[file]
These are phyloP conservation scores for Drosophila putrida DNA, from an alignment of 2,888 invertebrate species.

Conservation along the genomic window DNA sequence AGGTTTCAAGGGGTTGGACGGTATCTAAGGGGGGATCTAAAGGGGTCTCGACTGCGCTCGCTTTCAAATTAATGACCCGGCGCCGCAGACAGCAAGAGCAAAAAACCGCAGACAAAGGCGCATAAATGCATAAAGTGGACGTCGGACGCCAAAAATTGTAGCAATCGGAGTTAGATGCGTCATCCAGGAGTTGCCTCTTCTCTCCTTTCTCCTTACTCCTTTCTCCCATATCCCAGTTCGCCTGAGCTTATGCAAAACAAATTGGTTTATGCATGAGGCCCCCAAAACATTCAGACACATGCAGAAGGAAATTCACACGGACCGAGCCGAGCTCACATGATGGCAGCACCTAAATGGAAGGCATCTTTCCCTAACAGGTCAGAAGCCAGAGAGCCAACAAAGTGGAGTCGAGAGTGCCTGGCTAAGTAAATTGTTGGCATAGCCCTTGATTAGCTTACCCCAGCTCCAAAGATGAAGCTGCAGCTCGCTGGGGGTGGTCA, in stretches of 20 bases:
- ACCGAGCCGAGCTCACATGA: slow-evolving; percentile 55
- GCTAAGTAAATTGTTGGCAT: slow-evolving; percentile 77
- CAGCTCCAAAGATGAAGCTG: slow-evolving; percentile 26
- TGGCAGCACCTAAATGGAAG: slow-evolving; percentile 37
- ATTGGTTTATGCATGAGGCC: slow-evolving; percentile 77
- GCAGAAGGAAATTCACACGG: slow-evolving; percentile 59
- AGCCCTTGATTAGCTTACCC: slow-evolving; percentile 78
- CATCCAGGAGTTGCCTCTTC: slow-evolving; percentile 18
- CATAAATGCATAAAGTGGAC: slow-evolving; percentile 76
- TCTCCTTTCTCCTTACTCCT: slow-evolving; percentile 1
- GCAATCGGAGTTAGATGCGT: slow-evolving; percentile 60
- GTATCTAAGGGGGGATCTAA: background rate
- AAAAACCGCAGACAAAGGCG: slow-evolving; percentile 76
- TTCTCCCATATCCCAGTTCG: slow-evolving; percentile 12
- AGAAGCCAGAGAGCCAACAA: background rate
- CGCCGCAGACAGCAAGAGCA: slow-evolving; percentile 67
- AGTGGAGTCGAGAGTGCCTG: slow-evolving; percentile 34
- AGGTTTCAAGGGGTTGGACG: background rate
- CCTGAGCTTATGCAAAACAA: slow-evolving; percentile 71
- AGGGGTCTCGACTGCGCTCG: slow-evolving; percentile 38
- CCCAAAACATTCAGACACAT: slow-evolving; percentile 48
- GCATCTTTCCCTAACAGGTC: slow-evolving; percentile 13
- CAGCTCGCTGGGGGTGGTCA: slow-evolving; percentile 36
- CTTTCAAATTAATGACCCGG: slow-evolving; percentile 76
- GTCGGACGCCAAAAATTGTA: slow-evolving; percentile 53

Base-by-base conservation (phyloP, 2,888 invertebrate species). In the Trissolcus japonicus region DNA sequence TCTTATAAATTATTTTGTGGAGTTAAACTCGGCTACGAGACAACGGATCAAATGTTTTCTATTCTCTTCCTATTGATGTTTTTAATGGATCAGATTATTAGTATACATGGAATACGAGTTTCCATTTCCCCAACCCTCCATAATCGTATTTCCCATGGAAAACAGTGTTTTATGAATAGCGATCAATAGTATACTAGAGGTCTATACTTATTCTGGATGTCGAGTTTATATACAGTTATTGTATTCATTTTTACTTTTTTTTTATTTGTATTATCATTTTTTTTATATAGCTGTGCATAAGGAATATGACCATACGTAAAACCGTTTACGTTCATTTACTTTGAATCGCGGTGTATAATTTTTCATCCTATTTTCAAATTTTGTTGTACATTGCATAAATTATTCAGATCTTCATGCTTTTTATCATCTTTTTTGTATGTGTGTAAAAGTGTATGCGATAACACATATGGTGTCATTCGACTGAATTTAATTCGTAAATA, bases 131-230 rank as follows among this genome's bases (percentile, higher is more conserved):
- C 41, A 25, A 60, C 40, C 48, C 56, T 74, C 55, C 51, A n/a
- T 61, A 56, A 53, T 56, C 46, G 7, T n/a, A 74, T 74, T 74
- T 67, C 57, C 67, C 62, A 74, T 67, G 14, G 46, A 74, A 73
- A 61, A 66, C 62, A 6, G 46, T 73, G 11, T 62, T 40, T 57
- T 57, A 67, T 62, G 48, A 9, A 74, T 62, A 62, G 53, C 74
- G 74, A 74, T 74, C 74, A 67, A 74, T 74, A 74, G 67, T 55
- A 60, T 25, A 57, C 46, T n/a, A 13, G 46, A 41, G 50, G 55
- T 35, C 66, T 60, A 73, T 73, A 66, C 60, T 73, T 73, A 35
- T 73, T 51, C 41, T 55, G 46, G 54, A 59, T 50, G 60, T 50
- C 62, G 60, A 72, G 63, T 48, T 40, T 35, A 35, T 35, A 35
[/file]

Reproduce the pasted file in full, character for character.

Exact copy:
These are phyloP conservation scores for Drosophila putrida DNA, from an alignment of 2,888 invertebrate species.

Conservation along the genomic window DNA sequence AGGTTTCAAGGGGTTGGACGGTATCTAAGGGGGGATCTAAAGGGGTCTCGACTGCGCTCGCTTTCAAATTAATGACCCGGCGCCGCAGACAGCAAGAGCAAAAAACCGCAGACAAAGGCGCATAAATGCATAAAGTGGACGTCGGACGCCAAAAATTGTAGCAATCGGAGTTAGATGCGTCATCCAGGAGTTGCCTCTTCTCTCCTTTCTCCTTACTCCTTTCTCCCATATCCCAGTTCGCCTGAGCTTATGCAAAACAAATTGGTTTATGCATGAGGCCCCCAAAACATTCAGACACATGCAGAAGGAAATTCACACGGACCGAGCCGAGCTCACATGATGGCAGCACCTAAATGGAAGGCATCTTTCCCTAACAGGTCAGAAGCCAGAGAGCCAACAAAGTGGAGTCGAGAGTGCCTGGCTAAGTAAATTGTTGGCATAGCCCTTGATTAGCTTACCCCAGCTCCAAAGATGAAGCTGCAGCTCGCTGGGGGTGGTCA, in stretches of 20 bases:
- ACCGAGCCGAGCTCACATGA: slow-evolving; percentile 55
- GCTAAGTAAATTGTTGGCAT: slow-evolving; percentile 77
- CAGCTCCAAAGATGAAGCTG: slow-evolving; percentile 26
- TGGCAGCACCTAAATGGAAG: slow-evolving; percentile 37
- ATTGGTTTATGCATGAGGCC: slow-evolving; percentile 77
- GCAGAAGGAAATTCACACGG: slow-evolving; percentile 59
- AGCCCTTGATTAGCTTACCC: slow-evolving; percentile 78
- CATCCAGGAGTTGCCTCTTC: slow-evolving; percentile 18
- CATAAATGCATAAAGTGGAC: slow-evolving; percentile 76
- TCTCCTTTCTCCTTACTCCT: slow-evolving; percentile 1
- GCAATCGGAGTTAGATGCGT: slow-evolving; percentile 60
- GTATCTAAGGGGGGATCTAA: background rate
- AAAAACCGCAGACAAAGGCG: slow-evolving; percentile 76
- TTCTCCCATATCCCAGTTCG: slow-evolving; percentile 12
- AGAAGCCAGAGAGCCAACAA: background rate
- CGCCGCAGACAGCAAGAGCA: slow-evolving; percentile 67
- AGTGGAGTCGAGAGTGCCTG: slow-evolving; percentile 34
- AGGTTTCAAGGGGTTGGACG: background rate
- CCTGAGCTTATGCAAAACAA: slow-evolving; percentile 71
- AGGGGTCTCGACTGCGCTCG: slow-evolving; percentile 38
- CCCAAAACATTCAGACACAT: slow-evolving; percentile 48
- GCATCTTTCCCTAACAGGTC: slow-evolving; percentile 13
- CAGCTCGCTGGGGGTGGTCA: slow-evolving; percentile 36
- CTTTCAAATTAATGACCCGG: slow-evolving; percentile 76
- GTCGGACGCCAAAAATTGTA: slow-evolving; percentile 53

Base-by-base conservation (phyloP, 2,888 invertebrate species). In the Trissolcus japonicus region DNA sequence TCTTATAAATTATTTTGTGGAGTTAAACTCGGCTACGAGACAACGGATCAAATGTTTTCTATTCTCTTCCTATTGATGTTTTTAATGGATCAGATTATTAGTATACATGGAATACGAGTTTCCATTTCCCCAACCCTCCATAATCGTATTTCCCATGGAAAACAGTGTTTTATGAATAGCGATCAATAGTATACTAGAGGTCTATACTTATTCTGGATGTCGAGTTTATATACAGTTATTGTATTCATTTTTACTTTTTTTTTATTTGTATTATCATTTTTTTTATATAGCTGTGCATAAGGAATATGACCATACGTAAAACCGTTTACGTTCATTTACTTTGAATCGCGGTGTATAATTTTTCATCCTATTTTCAAATTTTGTTGTACATTGCATAAATTATTCAGATCTTCATGCTTTTTATCATCTTTTTTGTATGTGTGTAAAAGTGTATGCGATAACACATATGGTGTCATTCGACTGAATTTAATTCGTAAATA, bases 131-230 rank as follows among this genome's bases (percentile, higher is more conserved):
- C 41, A 25, A 60, C 40, C 48, C 56, T 74, C 55, C 51, A n/a
- T 61, A 56, A 53, T 56, C 46, G 7, T n/a, A 74, T 74, T 74
- T 67, C 57, C 67, C 62, A 74, T 67, G 14, G 46, A 74, A 73
- A 61, A 66, C 62, A 6, G 46, T 73, G 11, T 62, T 40, T 57
- T 57, A 67, T 62, G 48, A 9, A 74, T 62, A 62, G 53, C 74
- G 74, A 74, T 74, C 74, A 67, A 74, T 74, A 74, G 67, T 55
- A 60, T 25, A 57, C 46, T n/a, A 13, G 46, A 41, G 50, G 55
- T 35, C 66, T 60, A 73, T 73, A 66, C 60, T 73, T 73, A 35
- T 73, T 51, C 41, T 55, G 46, G 54, A 59, T 50, G 60, T 50
- C 62, G 60, A 72, G 63, T 48, T 40, T 35, A 35, T 35, A 35